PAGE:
WILMINGTON, N.C. (AP) - Motorists streamed inland on highways converted to one-way routes Tuesday as more than 1 million people in three states were ordered to get out of the way of Hurricane Florence, a hair-raising storm taking dead aim at the Carolinas with 130 mph winds and potentially ruinous rains.
Florence was expected to blow ashore late Thursday or early Friday, then slow down and wring itself out for days, unloading 1 to 2½ feet of rain that could cause flooding well inland and wreak environmental havoc by washing over industrial waste sites and hog farms.
Forecasters and politicians pleaded with the public to take the warnings seriously and minced no words in describing the threat.
“This storm is a monster. It’s big and it’s vicious. It is an extremely, dangerous, life-threatening, historic hurricane,” said North Carolina Gov. Roy Cooper.
He added: “The waves and the wind this storm may bring is nothing like you’ve ever seen. Even if you’ve ridden out storms before, this one is different. Don’t bet your life on riding out a monster.”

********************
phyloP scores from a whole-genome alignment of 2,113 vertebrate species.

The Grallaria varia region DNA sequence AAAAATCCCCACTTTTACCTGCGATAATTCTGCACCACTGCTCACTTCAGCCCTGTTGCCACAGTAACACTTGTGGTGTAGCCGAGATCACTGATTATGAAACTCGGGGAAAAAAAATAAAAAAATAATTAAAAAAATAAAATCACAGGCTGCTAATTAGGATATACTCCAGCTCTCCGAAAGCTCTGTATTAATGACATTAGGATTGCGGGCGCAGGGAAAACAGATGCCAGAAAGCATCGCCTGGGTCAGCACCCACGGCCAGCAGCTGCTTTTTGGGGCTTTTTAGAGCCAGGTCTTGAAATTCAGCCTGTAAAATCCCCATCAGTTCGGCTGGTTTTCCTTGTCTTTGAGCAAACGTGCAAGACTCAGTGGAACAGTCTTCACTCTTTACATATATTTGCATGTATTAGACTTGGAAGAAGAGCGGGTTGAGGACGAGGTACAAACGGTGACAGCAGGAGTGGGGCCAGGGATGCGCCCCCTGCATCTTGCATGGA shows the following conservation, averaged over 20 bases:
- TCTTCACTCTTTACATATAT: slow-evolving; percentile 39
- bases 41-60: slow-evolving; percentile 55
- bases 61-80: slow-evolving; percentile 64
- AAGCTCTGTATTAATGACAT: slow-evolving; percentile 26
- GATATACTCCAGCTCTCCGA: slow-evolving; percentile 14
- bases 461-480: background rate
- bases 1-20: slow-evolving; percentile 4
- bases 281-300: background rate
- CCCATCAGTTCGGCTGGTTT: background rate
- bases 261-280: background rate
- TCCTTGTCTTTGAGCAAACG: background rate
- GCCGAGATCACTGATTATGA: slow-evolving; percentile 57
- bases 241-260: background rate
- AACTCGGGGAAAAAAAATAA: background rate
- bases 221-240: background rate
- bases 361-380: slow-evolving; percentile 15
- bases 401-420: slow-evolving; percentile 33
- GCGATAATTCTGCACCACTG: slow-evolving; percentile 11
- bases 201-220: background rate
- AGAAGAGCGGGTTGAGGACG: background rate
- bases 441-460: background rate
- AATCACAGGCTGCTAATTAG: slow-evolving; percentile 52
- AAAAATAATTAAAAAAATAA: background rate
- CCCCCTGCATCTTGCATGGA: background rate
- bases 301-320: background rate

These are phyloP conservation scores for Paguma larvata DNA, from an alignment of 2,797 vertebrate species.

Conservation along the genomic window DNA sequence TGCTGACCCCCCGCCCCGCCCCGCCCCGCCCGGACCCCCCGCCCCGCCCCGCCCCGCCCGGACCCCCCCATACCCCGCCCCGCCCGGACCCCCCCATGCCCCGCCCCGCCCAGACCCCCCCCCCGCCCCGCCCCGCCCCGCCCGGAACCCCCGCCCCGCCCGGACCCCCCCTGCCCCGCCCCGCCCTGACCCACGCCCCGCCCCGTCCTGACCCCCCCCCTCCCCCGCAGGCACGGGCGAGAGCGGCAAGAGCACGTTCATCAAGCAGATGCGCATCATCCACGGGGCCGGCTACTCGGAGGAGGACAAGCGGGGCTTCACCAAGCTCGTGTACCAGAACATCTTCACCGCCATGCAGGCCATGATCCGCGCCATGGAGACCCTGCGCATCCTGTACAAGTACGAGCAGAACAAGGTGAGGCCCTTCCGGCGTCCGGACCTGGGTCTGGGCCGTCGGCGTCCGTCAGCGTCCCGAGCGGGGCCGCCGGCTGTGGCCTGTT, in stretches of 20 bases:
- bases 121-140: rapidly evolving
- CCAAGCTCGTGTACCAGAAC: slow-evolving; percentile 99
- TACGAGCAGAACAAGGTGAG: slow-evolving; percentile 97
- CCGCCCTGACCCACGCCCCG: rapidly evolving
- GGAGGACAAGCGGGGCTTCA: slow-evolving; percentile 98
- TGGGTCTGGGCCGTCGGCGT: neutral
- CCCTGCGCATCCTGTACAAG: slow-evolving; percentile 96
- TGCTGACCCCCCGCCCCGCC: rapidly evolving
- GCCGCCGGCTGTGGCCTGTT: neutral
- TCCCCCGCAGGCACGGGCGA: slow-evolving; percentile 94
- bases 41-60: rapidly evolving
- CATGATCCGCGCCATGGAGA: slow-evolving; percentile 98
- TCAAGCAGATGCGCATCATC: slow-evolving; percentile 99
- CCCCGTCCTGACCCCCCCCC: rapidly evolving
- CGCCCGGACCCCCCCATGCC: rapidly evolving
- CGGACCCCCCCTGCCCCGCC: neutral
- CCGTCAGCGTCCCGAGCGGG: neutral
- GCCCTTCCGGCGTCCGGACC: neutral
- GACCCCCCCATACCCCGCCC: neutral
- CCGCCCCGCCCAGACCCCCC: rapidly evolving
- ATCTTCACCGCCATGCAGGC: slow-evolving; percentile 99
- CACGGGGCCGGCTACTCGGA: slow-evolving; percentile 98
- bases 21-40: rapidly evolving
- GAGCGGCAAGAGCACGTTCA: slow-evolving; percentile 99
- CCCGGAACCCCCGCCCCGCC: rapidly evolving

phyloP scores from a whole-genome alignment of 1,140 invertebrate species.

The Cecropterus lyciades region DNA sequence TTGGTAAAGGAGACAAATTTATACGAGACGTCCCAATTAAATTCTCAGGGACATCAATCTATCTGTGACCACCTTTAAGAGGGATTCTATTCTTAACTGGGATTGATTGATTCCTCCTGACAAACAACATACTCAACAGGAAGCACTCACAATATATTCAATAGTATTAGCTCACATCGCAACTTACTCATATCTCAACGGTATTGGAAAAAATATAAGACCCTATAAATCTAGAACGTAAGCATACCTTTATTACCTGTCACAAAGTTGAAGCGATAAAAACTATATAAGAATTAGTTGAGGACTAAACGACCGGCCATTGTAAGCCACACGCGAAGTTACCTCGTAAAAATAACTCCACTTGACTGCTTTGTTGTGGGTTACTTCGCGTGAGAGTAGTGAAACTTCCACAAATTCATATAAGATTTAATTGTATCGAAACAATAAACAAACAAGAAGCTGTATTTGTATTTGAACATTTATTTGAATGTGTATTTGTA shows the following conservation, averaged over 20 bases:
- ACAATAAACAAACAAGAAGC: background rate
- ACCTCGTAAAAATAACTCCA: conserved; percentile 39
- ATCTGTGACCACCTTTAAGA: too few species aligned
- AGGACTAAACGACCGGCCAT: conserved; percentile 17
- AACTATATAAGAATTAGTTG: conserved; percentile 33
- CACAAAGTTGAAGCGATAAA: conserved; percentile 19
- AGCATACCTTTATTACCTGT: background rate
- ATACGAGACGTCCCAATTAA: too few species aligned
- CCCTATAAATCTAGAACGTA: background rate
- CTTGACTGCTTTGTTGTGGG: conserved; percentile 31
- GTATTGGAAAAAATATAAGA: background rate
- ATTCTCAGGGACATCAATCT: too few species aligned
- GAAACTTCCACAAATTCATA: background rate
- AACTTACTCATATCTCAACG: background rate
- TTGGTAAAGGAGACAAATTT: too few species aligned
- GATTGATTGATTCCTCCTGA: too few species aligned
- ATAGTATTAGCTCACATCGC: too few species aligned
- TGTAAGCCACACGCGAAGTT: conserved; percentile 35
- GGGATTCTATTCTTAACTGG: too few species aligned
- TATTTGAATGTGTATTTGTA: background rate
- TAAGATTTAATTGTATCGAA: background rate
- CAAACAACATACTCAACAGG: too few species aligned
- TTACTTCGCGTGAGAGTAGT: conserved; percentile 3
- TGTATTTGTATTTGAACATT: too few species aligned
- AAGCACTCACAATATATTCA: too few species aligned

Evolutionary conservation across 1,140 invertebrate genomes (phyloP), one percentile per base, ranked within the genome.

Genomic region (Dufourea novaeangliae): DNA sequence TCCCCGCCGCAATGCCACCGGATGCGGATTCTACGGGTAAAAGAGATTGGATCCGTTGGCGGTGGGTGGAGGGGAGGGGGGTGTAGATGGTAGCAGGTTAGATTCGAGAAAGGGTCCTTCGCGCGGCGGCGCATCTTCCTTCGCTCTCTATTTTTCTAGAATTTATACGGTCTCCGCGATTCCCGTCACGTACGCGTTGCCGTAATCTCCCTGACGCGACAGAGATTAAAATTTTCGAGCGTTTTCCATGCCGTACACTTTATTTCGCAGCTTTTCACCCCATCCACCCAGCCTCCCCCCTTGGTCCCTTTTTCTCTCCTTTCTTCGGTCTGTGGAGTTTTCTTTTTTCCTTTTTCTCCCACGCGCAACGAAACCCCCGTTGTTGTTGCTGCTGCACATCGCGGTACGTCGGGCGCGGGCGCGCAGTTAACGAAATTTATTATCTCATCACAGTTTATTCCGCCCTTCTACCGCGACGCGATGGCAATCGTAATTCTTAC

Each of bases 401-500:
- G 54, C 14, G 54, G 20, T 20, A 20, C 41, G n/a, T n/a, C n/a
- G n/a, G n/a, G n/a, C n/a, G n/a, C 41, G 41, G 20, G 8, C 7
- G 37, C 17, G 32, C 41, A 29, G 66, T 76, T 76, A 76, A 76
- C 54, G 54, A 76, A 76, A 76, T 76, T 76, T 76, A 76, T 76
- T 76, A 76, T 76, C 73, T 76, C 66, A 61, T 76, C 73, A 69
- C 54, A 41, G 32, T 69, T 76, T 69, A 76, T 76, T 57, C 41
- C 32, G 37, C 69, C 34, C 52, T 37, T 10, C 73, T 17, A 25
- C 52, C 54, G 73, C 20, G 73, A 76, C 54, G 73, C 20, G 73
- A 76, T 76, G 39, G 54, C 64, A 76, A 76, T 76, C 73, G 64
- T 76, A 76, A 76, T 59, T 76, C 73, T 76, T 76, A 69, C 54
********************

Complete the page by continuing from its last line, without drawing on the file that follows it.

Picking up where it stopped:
North and South Carolina and Virginia ordered mass evacuations along the coast. But getting out of harm’s way could prove difficult.
Florence is so wide that a life-threatening storm surge was being pushed 300 miles ahead of its eye, and so wet that a swath of states from South Carolina to Ohio and Pennsylvania could get deluged.
People across the region rushed to buy bottled water and other supplies, board up their homes or get out of town.
A line of heavy traffic moved away from the coast on Interstate 40, the main route between the port city of Wilmington and inland Raleigh.
Between the two cities, about two hours apart, the traffic flowed smoothly in places and became gridlocked in others because of fender-benders.
Only a trickle of vehicles was going in the opposite direction, including pickup trucks carrying plywood and other building materials.
Service stations started running out of gas as far west as Raleigh, with bright yellow bags, signs or rags placed over the pumps to show they were out of order.
At 2 p.m., the storm was centered 845 miles southeast of Cape Fear, North Carolina, moving at 17 mph. It was a potentially catastrophic Category 4 storm but was expected to keep drawing energy from the warm water and intensify to near Category 5, which means winds of 157 mph or higher.
“This one really scares me,” National Hurricane Center Director Ken Graham said.